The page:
“Thank you for your all your endeavours and rest assured we continue to work tirelessly to provide the support our communities require at this challenging time.”
SSEN has said it will reimburse all reasonable accommodation costs for any customer unable to make alternative arrangements.
Customers unable to access the company’s welfare facilities for free hot food and drinks can also claim the cost of takeaways or meals from local establishments, up to £15 per person.
Chris Burchell, SSEN managing director, described Storm Arwen as a “once in a generation extreme weather event” and said the company was doing all it could to restore power “as quickly as possible”.
He added: “As our teams continue to make good progress repairing and restoring the high voltage network in what remains very challenging conditions, we are increasingly turning our focus to the low voltage network, which serves single or groups of homes, often in rural and isolated communities.
“Whilst the low voltage network only serves a fraction of the customers the high voltage network supplies, the repairs required to restore power are just as challenging and complex, which in some cases will require the rebuild of entire sections of overhead line.
“We therefore encourage all customers who remain off supply, particularly where overhead network infrastructure supplies single or small groups of houses, to consider making alternative arrangements.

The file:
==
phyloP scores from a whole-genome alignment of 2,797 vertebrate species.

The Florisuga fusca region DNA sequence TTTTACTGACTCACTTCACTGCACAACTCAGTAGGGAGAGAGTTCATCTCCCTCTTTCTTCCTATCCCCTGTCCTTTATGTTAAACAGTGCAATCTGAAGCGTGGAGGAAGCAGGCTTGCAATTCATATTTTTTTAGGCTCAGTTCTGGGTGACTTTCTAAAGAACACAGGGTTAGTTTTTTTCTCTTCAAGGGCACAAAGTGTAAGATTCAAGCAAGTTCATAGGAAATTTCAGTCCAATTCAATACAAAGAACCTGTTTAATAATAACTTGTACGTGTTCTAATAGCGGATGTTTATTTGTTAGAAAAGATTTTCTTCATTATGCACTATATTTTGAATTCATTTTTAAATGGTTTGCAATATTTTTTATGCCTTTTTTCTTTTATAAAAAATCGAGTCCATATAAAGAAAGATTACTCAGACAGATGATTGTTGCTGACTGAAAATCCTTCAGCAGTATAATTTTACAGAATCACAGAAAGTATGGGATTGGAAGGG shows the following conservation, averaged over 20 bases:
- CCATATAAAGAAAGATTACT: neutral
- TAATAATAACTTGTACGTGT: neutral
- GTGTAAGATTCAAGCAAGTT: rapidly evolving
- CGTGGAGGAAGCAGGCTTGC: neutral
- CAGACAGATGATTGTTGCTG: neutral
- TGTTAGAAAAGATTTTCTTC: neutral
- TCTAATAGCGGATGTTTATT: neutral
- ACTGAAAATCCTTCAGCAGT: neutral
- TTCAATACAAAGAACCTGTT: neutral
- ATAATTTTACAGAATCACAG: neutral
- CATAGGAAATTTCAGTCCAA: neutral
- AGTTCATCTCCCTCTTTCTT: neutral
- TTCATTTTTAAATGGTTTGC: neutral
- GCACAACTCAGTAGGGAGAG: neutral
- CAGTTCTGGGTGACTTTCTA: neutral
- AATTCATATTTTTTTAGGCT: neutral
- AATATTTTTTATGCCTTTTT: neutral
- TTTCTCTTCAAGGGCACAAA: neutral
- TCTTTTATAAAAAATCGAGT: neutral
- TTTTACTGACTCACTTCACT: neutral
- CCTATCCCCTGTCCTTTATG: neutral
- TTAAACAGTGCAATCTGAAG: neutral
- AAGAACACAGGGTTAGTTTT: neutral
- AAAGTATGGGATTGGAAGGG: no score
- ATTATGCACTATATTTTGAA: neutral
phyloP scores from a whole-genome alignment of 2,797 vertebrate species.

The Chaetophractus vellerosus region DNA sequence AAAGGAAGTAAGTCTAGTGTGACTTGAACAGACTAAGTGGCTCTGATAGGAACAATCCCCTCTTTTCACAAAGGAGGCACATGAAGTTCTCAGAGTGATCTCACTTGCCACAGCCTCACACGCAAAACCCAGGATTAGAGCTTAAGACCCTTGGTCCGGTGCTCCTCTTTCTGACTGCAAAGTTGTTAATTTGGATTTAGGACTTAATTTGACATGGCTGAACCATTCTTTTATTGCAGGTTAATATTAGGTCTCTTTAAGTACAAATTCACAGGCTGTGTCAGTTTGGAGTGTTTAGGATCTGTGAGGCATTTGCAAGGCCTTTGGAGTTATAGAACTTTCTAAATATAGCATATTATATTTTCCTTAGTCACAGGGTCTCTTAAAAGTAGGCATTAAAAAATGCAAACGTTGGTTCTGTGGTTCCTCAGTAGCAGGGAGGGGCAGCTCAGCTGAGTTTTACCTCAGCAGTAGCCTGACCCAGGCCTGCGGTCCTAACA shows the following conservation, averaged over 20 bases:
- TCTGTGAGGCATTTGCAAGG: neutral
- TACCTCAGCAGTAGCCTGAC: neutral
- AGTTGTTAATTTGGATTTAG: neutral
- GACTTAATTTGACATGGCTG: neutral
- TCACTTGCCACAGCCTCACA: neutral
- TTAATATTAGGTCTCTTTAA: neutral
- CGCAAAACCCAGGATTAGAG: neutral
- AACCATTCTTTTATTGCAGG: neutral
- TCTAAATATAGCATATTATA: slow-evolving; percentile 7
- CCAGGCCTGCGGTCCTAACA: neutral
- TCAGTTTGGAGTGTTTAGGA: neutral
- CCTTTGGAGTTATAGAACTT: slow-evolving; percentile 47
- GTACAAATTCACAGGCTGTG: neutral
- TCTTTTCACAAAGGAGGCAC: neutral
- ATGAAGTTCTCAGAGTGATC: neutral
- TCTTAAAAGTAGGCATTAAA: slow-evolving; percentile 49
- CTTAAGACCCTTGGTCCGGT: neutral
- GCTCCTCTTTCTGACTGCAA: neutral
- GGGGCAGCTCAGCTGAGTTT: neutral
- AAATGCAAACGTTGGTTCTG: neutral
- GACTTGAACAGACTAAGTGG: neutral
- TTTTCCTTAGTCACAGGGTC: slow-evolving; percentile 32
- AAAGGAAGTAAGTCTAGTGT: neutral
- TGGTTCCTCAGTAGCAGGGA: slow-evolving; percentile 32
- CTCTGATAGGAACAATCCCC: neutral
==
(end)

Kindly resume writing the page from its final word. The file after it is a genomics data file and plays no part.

“This includes our enhanced welfare provisions, with our teams proactively contacting customers to help coordinate support where possible.”
“It would be the greatest gift that the people of Scotland could give to those whose voices are not being heard.”
Kay Smith is talking about the right to die at a time of her choosing, surrounded by her family and having said a proper goodbye.
The 57-year-old used to relish adventure, with a passion for scuba diving in exotic locations around the world, but she is now living with a range of debilitating illnesses and her life has changed beyond recognition.
Kay’s medical notes describe “multiple comorbidities” – she has an extreme form of lupus, which attacks the immune system and has led to other complicated conditions, including peripheral artery disease and diabetes.
Also allergic to painkillers, she expects to die from sepsis, or blood poisoning, which can be caused by lupus.
Having seen so many deaths in her career as a palliative care nurse, she’s passionate about ending her life on her own terms and is backing a change to the law that would allow assisted dying.
“I have daughters, I have my husband, I have my grandchildren, I don’t want to watch them watch me suffer and die from sepsis, because it’s a horrendous way to die,” Kay, from Kilwinning, tells Thursday night’s episode of STV current affairs show Scotland Tonight.